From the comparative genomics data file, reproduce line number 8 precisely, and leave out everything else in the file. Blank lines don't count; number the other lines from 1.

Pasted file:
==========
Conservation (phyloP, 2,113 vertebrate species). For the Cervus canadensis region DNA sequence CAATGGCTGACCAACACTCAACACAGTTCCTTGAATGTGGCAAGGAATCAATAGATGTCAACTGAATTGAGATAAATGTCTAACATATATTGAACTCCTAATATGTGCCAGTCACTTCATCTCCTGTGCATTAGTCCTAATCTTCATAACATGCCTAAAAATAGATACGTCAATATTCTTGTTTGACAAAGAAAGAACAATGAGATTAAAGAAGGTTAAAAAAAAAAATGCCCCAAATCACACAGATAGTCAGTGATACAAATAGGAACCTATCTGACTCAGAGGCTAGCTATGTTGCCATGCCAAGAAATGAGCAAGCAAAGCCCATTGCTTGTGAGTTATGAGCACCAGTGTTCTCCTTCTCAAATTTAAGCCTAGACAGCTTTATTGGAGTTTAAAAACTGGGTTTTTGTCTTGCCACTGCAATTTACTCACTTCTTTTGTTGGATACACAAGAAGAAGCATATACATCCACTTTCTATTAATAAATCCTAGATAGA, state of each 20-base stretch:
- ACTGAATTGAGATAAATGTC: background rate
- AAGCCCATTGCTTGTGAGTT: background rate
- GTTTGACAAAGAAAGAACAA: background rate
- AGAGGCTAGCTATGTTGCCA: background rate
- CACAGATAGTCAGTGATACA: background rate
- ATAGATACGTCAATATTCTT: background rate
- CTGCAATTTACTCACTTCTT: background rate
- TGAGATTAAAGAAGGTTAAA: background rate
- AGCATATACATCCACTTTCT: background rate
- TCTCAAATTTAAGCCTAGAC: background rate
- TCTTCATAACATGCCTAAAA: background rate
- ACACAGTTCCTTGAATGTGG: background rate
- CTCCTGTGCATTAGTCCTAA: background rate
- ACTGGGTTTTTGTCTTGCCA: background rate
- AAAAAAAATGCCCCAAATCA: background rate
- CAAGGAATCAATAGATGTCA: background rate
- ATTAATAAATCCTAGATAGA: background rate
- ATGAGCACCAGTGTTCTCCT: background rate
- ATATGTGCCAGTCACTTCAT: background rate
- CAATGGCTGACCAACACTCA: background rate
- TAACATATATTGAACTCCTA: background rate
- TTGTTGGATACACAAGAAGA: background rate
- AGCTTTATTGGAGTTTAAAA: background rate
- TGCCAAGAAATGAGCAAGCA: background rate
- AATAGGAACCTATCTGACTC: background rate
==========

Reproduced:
- CTGCAATTTACTCACTTCTT: background rate